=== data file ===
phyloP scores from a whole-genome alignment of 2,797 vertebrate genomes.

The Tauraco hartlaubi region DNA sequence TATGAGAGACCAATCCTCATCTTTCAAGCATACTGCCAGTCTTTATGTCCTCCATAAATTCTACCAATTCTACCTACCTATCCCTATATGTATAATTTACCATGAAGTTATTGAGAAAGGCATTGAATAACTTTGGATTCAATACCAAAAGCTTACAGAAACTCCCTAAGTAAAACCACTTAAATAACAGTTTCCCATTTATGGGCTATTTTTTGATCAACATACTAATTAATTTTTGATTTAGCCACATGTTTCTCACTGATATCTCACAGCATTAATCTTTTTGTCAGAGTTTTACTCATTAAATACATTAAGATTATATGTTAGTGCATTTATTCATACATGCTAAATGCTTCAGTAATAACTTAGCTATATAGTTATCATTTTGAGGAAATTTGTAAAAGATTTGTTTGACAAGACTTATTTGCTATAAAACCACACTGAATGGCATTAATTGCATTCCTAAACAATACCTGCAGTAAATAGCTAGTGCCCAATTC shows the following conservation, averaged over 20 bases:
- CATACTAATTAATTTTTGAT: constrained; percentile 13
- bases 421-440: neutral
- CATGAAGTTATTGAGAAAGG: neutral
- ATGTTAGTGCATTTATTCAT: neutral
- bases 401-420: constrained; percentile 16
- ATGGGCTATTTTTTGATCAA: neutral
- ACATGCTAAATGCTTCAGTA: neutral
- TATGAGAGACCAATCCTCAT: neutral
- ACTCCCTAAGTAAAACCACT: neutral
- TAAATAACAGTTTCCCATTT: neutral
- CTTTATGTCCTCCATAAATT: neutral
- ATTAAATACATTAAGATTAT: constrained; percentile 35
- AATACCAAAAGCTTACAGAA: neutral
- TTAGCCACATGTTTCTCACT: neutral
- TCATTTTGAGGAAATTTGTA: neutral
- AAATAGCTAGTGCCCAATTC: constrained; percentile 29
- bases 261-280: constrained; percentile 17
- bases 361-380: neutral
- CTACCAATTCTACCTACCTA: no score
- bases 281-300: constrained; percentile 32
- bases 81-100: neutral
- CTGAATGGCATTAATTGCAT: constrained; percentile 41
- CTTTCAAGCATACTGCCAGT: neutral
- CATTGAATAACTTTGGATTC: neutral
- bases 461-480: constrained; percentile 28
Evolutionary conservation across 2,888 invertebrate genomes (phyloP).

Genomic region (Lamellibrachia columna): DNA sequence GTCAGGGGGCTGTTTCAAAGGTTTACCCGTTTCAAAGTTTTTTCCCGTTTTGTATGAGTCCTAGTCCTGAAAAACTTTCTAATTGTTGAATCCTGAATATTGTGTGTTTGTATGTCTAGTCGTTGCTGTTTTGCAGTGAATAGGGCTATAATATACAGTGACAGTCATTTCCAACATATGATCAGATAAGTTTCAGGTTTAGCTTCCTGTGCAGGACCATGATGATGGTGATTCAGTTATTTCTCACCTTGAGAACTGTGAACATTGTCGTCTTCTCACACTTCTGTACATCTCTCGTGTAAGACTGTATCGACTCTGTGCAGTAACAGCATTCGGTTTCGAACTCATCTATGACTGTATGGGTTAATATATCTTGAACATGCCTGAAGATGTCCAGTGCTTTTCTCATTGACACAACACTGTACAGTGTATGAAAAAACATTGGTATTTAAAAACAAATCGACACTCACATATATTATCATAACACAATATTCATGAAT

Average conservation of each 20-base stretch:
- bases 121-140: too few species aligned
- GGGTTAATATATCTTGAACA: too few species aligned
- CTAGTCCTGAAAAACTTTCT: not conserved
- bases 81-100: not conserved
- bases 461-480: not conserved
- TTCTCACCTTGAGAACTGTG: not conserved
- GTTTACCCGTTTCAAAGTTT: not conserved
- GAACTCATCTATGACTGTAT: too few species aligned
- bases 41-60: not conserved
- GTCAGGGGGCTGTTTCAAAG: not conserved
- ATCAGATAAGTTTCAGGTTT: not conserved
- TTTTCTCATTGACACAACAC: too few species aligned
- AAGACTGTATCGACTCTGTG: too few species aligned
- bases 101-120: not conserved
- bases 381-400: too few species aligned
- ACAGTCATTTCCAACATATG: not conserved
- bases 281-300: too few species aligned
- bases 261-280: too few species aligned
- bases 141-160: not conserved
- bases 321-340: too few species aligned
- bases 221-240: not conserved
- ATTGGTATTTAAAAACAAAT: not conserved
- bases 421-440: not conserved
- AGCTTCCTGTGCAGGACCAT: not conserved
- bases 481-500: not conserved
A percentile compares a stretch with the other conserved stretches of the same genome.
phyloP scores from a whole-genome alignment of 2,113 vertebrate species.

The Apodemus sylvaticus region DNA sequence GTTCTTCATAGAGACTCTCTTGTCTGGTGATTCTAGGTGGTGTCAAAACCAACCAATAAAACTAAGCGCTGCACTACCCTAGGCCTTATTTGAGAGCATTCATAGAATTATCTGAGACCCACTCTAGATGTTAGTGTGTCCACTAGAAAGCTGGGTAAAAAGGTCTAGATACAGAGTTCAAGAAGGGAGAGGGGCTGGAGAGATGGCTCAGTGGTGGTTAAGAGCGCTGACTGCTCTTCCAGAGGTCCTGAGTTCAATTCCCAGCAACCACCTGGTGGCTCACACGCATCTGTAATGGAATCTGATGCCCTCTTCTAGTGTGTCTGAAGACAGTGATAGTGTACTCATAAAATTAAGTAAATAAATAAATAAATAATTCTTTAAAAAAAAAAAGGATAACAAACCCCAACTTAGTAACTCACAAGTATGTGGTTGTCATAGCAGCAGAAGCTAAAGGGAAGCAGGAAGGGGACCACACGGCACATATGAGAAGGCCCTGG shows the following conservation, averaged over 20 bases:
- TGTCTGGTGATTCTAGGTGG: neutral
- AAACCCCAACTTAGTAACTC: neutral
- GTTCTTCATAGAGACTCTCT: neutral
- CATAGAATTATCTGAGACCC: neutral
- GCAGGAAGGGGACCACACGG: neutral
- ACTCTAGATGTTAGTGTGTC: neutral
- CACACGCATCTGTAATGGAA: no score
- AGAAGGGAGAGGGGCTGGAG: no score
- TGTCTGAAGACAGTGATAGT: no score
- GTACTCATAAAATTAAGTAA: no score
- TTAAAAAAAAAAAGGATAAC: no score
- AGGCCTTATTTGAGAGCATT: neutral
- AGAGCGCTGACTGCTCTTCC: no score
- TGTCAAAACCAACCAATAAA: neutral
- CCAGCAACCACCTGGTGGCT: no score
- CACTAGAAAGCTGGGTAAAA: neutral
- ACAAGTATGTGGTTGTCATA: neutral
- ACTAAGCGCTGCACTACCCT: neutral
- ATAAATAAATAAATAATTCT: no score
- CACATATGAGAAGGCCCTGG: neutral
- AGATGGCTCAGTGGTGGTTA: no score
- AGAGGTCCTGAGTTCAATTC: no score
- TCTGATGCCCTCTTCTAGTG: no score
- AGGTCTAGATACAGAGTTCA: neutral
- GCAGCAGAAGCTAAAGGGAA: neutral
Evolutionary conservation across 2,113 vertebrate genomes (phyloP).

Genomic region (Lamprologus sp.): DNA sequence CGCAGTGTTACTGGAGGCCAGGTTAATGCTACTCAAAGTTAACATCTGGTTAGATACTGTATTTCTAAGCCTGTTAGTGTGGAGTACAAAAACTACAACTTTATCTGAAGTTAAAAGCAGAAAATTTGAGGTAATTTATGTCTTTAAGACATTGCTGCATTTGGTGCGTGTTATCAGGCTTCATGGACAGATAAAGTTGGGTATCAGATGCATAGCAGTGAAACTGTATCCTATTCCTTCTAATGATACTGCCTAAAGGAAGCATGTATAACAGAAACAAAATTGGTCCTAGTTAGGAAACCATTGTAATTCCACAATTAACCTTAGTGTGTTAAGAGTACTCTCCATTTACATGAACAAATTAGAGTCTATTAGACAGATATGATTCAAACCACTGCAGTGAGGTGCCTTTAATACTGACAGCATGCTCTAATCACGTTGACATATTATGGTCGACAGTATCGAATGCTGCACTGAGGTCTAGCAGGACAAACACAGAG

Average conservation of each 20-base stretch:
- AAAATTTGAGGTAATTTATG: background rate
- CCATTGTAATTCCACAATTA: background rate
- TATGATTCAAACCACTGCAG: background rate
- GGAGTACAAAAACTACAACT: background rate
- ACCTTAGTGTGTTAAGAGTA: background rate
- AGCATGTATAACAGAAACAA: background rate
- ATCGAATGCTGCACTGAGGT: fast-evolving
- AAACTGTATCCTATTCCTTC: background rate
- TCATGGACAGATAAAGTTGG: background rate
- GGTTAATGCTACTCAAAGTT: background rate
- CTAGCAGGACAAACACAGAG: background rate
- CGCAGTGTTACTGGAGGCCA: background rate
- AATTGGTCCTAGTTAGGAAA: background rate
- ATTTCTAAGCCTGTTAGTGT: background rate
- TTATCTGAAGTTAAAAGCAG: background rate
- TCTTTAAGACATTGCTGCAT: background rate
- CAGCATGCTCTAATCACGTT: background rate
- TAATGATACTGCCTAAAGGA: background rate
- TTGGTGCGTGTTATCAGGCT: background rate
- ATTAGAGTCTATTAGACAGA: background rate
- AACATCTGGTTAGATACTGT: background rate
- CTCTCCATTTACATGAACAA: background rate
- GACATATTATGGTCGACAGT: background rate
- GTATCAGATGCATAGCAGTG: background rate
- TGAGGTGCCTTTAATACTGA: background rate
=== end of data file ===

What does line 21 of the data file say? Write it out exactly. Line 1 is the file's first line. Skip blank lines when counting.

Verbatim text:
- CTACCAATTCTACCTACCTA: no score